The University of Virginia CMS Effort

The University of Virginia High Energy Physics Group joined the Compact Muon Solenoid (CMS) experiment in 2005.  Currently there are four faculty (Professors Brad Cox, Sergio Conetti, Bob Hirosky, and Richard Imlay), two research scientists (Mike Arenton, Sasha Ledovskoy), two research associates (Marc Buehler, Duncan Brown) and four graduate students (Dave Phillips, Michael Balazs, Rachel Yohay, Dan Andelin) who are contributing to the UVa CMS effort.  The group has contributed to the Forward Pixel detector burn-in stations for the silicon electronics but our main effort at this point is on the PbWO4 electromagnetic detector (ECAL). 

We have been involved in several aspects of the ECAL detector.  In the 2006 and 2007 H2 and H4 test beam runs, which provided important data on the response of the ECAL to electrons and hadrons, we were test beam managers.  We also have built several testing stations to check the endcap supercrystals at every step of their preparation.  At the university, we are currently setting up a 4 T superconducting magnet to perform an exhaustive test of the vacuum phototriodes (VPT’s), which are the light sensing elements for the 14,000 crystal detector elements of the endcap ECAL.  We are responsible for a blue-orange LED flasher system and its electronics that will provide stabilizing light to the 14,000 VPT’s in the end caps as well as provide a stability monitoring and calibration system for these detectors. Finally, we are active in the installation of the ECAL endcaps.  We have primary responsibility for the installation of the electronics for the endcap detectors as well as the blue-orange LED flasher system.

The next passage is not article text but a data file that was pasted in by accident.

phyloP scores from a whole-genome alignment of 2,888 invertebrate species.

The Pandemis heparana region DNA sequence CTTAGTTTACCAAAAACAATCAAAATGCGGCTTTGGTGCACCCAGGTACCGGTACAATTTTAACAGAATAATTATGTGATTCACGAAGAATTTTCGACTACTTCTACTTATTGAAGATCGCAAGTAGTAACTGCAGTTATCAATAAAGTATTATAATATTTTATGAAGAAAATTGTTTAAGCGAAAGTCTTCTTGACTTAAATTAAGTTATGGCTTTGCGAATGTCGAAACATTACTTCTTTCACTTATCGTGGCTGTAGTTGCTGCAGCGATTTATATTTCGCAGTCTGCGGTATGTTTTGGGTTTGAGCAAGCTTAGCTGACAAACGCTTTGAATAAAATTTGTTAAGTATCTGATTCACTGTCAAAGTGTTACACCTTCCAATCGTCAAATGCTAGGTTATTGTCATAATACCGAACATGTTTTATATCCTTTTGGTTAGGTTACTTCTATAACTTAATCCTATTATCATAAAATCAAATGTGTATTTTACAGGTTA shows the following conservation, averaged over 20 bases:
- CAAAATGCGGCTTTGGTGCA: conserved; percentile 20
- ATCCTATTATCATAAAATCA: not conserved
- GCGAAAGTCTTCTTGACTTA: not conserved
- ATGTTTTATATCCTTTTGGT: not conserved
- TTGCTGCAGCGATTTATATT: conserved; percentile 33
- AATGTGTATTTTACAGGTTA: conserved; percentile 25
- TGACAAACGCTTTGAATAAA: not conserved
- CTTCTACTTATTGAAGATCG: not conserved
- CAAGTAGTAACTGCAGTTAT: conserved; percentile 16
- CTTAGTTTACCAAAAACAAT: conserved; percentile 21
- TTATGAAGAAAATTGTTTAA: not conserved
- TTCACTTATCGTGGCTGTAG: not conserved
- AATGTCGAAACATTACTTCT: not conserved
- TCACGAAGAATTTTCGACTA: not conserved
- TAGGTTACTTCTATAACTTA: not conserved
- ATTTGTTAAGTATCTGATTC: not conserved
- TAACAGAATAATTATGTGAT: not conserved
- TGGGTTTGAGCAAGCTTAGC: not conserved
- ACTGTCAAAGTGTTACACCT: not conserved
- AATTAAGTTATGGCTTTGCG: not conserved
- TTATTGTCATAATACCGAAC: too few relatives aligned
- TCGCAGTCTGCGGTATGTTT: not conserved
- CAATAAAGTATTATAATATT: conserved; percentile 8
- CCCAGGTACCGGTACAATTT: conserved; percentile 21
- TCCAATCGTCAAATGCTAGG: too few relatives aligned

In parallel with these hardware activities, we have been involved in the test beam analysis and the detector performance (DPG), physics object (POG), and physics analysis (PAG) levels in the development of the CMSSW version of the detector software.  In the DPG effort we have studied and simulated the stability of the VPT’s as well as studying resolution issues associated with the PbWO4 crystals.  In our POG effort we produced the CMSSW version of the shower shape algorithms.  Currently our PAG activities involve producing analysis software to extract supersymmetric (and eventually KK) signals form the CMS data.  In particular, we are presently studying the decay of neutralino into a gravatino + photon (GMSB model).  Related to these studies, we have been operating a local “tier-3” computing farm and have generated significant amounts of GMSB samples to facilitate analysis work in the SUSY/Exotics group and to debug CSA07 production requests.  We plan to build on our experience with the shower shape algorithms to detect both prompt (emitted at or near the primary vertex) photons and “off-axis” photons, which result from decay of long-lived neutralinos.